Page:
The peak-to-peak amplitude of the triangular wave may suitably be at least twice the amplitude of the triggering window to ensure that at some portion of such triangular waveform will make complete positive-going and negative-going excursions through the triggering window regardless of the setting of the triggering level control.
When an input trigger signal appears at terminal 1, triggering is effected in the conventional manner. The triggering level control may be adjusted to provide the desired triggering level. As long as the input triggering signal occurs at a rate faster than a predetermined frequency, for example, 15 hertz, the gate 22 is inhibited and the up-down counter output remains constant.
FIG. 2 shows a detailed schematic of a preferred embodiment. A clock 100 produces pulses at a nominal frequency of 20 kilohertz, which clock pulses are applied to an AND gate 102. The passage of clock pulses through AND gate 102 is controlled by the Q output of monostable multivibrator 104. Multivibrator 104 may suitably be a commercially-available 74122 integrated circuit. An external discrete capacitor 106 is placed in parallel with an internal resistance to establish the multivibrator time constant. Quiescently, the Q output is high, enabling AND gate 102. When a sweep gate signal arrives at the input of multivibrator 104, the Q output is driven low, inhibiting AND gate 102 while the sweep runs. Capacitor 106 in the preferred embodiment was chosen to provide a Q inhibit gate duration of 25 milliseconds.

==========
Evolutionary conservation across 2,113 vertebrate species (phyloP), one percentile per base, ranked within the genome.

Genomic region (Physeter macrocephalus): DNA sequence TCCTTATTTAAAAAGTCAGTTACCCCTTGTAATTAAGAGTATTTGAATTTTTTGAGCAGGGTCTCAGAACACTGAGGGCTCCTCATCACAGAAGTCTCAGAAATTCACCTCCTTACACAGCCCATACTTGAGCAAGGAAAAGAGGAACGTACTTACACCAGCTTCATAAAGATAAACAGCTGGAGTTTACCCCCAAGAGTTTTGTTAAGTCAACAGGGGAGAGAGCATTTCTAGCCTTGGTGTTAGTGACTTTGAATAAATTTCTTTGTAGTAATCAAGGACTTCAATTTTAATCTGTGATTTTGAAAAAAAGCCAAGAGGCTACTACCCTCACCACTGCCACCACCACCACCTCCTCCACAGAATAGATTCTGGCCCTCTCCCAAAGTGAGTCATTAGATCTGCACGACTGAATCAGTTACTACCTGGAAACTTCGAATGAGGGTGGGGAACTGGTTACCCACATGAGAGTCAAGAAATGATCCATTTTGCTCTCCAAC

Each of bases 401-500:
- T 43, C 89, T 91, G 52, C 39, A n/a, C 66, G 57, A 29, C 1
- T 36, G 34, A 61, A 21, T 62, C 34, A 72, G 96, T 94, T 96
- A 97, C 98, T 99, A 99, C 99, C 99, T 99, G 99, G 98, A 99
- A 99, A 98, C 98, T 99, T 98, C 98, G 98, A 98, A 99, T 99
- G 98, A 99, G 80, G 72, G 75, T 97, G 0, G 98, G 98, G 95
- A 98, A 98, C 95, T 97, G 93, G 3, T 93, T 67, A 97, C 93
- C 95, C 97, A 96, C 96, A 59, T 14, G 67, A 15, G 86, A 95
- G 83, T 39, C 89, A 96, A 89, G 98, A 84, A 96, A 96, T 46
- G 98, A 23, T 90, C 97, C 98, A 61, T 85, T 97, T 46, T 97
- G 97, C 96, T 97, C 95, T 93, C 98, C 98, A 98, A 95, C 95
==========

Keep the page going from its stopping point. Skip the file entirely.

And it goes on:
When AND gate 102 is enabled, the clock pulses pass therethrough and are applied to counters 110 and 112, which are connected in tandem to provide an 8-bit count output. These counters may suitably be commercially available 74LS191 synchronous up-down binary counters with mode controls for up- and down-count modes. The overflow output of counter 112 is utilized to toggle a D-type flip-flop 114, whose Q output is applied to the DWN/UP mode inputs of the counters 110 and 112. Thus, upon reaching overflow, the counters change up-down mode and begin counting in the opposite direction.
The 8-bit binary count output from counters 110 and 112 is applied to a digital-to-analog converter 120 to convert the count to a triangular voltage waveform. In the present circuit, an Allen-Bradley 316L08-1 100 kΩ R-2R Network was utilized to perform this function. The triangular voltage waveform is buffered by a voltage follower 122 and applied via resistor 124 to node 130, which is the null point of an inverting operational amplifier. The operational amplifier comprises amplifier 132 and feedback resistor 134, and performs the function of summing the triangular voltage waveform with the triggering level voltage from resistive network 140-143. The resistance values are chosen to provide the desired triggering level range and to ensure a signal which will scan through the aforementioned triggering window. The operational amplifier output is applied to one input of the trigger comparator.
The circuit of the present invention lends itself to be "modded in" to existing circuits because of its simplicity of design and minimal circuit connections, as well as being designed into new instruments. Further, the hereinabove described circuit is compatible with other auto triggering schemes and, for example, may be used to augment logic-controlled bright-baseline auto triggering to combine the advantages of both schemes, i.e., high-speed bright baseline and low-speed stability.
It will, therefore, be appreciated that the aforementioned and other desirable objects have been achieved; however, it should be noted that the particular embodiment of the invention, which is shown and described herein, is intended as merely illustrative and not as restrictive of the invention.
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|U.S. Classification||327/136, 327/227, 327/113|
|International Classification||H03K3/02, G01R13/32|